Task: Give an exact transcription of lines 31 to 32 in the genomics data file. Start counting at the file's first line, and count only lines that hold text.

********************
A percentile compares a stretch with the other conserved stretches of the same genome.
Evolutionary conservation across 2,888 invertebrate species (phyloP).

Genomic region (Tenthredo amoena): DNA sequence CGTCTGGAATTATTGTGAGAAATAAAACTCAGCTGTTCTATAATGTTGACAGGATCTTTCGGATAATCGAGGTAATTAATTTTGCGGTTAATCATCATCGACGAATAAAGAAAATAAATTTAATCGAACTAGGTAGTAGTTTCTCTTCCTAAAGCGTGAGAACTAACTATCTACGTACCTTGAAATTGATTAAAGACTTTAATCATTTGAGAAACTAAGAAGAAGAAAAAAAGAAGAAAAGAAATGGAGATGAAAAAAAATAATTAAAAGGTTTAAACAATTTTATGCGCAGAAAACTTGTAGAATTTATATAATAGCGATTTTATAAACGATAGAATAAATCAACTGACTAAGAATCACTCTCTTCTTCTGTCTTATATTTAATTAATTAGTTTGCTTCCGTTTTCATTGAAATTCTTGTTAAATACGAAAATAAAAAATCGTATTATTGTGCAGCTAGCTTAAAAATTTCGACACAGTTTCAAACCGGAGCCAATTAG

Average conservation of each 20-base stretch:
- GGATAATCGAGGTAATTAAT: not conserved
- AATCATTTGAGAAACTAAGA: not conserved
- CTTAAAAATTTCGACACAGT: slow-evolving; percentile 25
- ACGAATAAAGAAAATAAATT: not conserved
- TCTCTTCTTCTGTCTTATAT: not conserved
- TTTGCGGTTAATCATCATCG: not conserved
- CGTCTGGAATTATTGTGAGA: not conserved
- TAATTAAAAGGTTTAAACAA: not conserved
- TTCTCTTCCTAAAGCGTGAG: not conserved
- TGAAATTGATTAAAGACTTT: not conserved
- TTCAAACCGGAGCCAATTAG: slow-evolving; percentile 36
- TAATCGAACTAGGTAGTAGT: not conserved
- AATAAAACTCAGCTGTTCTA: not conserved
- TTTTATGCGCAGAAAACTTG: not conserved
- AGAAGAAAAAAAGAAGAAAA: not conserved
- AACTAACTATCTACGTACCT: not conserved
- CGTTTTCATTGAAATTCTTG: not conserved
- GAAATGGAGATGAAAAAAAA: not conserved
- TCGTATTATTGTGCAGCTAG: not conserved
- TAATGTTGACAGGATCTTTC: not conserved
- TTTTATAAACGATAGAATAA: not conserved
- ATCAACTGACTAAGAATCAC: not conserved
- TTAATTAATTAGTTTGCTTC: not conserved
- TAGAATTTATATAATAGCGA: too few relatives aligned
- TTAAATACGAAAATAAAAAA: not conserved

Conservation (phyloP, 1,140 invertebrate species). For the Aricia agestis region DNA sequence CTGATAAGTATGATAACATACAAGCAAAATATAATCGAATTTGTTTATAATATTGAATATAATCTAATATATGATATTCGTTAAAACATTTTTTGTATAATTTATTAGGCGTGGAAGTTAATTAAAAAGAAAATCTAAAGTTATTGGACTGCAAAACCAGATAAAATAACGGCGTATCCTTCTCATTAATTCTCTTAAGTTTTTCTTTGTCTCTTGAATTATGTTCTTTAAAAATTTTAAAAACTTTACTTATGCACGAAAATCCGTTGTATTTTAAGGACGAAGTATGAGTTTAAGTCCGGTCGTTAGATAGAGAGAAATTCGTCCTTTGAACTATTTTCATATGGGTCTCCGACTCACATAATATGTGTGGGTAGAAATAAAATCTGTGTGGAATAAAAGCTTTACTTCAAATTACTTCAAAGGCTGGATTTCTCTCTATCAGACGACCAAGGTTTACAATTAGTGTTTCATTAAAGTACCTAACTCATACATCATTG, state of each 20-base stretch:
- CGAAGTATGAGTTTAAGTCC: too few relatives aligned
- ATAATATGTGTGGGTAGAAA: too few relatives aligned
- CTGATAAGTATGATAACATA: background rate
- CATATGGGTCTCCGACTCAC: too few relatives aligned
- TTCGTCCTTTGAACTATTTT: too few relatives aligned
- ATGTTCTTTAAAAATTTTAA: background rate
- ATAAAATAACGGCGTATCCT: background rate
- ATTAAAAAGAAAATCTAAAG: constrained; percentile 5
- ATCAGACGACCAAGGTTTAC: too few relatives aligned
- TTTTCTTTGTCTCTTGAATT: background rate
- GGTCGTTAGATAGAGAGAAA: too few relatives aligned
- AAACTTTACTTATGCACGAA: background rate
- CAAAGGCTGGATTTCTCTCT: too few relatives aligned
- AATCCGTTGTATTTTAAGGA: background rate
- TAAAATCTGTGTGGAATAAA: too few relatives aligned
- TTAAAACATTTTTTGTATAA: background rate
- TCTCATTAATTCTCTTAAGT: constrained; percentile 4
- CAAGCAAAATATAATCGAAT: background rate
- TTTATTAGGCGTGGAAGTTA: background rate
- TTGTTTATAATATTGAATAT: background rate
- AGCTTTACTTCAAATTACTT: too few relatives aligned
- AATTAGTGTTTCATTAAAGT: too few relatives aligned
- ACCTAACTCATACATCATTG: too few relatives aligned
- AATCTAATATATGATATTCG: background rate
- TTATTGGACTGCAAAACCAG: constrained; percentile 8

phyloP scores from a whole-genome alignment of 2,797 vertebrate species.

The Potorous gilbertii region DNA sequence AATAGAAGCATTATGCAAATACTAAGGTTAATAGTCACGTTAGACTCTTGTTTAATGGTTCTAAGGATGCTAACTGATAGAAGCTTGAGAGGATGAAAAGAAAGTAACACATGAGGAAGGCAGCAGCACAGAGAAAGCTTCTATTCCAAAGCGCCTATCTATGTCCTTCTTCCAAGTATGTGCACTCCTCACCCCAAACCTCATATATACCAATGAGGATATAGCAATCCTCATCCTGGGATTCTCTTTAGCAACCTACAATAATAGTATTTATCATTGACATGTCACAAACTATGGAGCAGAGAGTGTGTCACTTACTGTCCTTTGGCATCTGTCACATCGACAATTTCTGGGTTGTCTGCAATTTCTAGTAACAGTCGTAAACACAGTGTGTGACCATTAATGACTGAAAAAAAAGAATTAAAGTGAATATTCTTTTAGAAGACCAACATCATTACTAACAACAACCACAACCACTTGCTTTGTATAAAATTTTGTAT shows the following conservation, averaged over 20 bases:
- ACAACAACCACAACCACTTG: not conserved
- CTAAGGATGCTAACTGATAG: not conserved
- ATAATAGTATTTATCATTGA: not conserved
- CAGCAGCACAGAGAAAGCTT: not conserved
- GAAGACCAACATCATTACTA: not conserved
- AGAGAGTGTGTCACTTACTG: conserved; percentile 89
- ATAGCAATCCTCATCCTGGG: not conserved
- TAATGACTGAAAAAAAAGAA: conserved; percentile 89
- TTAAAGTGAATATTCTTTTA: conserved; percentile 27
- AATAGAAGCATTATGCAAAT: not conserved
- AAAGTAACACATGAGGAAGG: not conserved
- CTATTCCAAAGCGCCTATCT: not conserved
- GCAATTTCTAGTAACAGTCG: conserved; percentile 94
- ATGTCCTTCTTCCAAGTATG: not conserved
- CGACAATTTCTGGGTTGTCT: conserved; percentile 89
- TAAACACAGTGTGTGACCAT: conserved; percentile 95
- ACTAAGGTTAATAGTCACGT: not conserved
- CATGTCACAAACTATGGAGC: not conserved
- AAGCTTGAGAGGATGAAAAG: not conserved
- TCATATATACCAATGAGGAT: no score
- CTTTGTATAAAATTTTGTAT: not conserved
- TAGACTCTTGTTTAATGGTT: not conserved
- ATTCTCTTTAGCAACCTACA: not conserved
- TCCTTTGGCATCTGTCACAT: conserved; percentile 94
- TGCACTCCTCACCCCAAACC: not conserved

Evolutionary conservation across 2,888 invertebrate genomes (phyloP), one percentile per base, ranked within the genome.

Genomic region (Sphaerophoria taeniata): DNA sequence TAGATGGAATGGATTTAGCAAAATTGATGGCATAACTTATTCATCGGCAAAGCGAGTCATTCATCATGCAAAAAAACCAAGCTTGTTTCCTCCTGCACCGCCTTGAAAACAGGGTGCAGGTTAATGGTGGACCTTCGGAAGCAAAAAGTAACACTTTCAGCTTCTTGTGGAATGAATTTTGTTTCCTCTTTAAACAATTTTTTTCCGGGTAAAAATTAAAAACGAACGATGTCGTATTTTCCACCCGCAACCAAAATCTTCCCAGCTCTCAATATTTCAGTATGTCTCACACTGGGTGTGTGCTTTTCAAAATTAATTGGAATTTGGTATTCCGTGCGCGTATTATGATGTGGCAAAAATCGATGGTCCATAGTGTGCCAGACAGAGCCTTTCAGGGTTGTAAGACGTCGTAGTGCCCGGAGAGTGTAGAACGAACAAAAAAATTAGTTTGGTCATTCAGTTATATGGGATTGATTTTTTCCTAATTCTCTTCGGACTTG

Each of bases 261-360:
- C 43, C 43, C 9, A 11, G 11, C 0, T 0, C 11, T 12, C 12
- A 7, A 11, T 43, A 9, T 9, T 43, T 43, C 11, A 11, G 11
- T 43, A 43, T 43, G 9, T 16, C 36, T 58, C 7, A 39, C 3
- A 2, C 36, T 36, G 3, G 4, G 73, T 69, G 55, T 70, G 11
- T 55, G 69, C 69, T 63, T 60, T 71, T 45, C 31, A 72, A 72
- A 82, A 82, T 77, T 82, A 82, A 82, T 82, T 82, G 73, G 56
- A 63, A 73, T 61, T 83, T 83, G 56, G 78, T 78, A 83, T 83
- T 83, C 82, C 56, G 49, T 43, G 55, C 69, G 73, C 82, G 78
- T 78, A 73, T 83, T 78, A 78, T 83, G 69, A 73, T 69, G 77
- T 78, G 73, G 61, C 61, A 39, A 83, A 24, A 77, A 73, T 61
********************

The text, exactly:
- CGAAGTATGAGTTTAAGTCC: too few relatives aligned
- ATAATATGTGTGGGTAGAAA: too few relatives aligned